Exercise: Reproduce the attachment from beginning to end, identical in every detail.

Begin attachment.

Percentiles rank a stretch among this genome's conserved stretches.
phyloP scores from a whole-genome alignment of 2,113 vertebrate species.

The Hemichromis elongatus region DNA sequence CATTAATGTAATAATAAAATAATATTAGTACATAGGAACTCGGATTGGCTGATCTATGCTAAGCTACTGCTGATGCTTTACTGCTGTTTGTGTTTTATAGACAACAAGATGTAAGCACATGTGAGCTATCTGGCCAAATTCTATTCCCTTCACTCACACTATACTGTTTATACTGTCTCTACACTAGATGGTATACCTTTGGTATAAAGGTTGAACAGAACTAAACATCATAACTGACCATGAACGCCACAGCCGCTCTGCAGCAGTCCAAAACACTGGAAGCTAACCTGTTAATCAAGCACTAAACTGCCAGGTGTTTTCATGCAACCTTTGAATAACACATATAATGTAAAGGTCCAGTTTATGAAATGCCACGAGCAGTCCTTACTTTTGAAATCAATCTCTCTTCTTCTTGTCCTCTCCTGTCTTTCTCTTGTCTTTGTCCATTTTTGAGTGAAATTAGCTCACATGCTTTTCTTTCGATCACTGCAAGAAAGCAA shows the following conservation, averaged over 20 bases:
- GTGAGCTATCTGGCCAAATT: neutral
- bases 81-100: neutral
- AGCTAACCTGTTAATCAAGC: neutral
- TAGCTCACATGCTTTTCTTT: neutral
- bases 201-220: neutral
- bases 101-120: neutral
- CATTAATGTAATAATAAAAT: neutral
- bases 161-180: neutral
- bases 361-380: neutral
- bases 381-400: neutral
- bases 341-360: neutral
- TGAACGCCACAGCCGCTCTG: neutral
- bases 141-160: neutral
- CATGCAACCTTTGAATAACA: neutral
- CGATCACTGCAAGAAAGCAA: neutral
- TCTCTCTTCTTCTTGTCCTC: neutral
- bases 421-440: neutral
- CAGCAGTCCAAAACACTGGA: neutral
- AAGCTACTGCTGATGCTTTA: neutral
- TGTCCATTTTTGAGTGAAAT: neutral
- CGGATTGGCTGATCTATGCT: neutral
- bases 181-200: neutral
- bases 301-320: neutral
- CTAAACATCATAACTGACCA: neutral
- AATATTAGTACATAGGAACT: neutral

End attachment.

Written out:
Percentiles rank a stretch among this genome's conserved stretches.
phyloP scores from a whole-genome alignment of 2,113 vertebrate species.

The Hemichromis elongatus region DNA sequence CATTAATGTAATAATAAAATAATATTAGTACATAGGAACTCGGATTGGCTGATCTATGCTAAGCTACTGCTGATGCTTTACTGCTGTTTGTGTTTTATAGACAACAAGATGTAAGCACATGTGAGCTATCTGGCCAAATTCTATTCCCTTCACTCACACTATACTGTTTATACTGTCTCTACACTAGATGGTATACCTTTGGTATAAAGGTTGAACAGAACTAAACATCATAACTGACCATGAACGCCACAGCCGCTCTGCAGCAGTCCAAAACACTGGAAGCTAACCTGTTAATCAAGCACTAAACTGCCAGGTGTTTTCATGCAACCTTTGAATAACACATATAATGTAAAGGTCCAGTTTATGAAATGCCACGAGCAGTCCTTACTTTTGAAATCAATCTCTCTTCTTCTTGTCCTCTCCTGTCTTTCTCTTGTCTTTGTCCATTTTTGAGTGAAATTAGCTCACATGCTTTTCTTTCGATCACTGCAAGAAAGCAA shows the following conservation, averaged over 20 bases:
- GTGAGCTATCTGGCCAAATT: neutral
- bases 81-100: neutral
- AGCTAACCTGTTAATCAAGC: neutral
- TAGCTCACATGCTTTTCTTT: neutral
- bases 201-220: neutral
- bases 101-120: neutral
- CATTAATGTAATAATAAAAT: neutral
- bases 161-180: neutral
- bases 361-380: neutral
- bases 381-400: neutral
- bases 341-360: neutral
- TGAACGCCACAGCCGCTCTG: neutral
- bases 141-160: neutral
- CATGCAACCTTTGAATAACA: neutral
- CGATCACTGCAAGAAAGCAA: neutral
- TCTCTCTTCTTCTTGTCCTC: neutral
- bases 421-440: neutral
- CAGCAGTCCAAAACACTGGA: neutral
- AAGCTACTGCTGATGCTTTA: neutral
- TGTCCATTTTTGAGTGAAAT: neutral
- CGGATTGGCTGATCTATGCT: neutral
- bases 181-200: neutral
- bases 301-320: neutral
- CTAAACATCATAACTGACCA: neutral
- AATATTAGTACATAGGAACT: neutral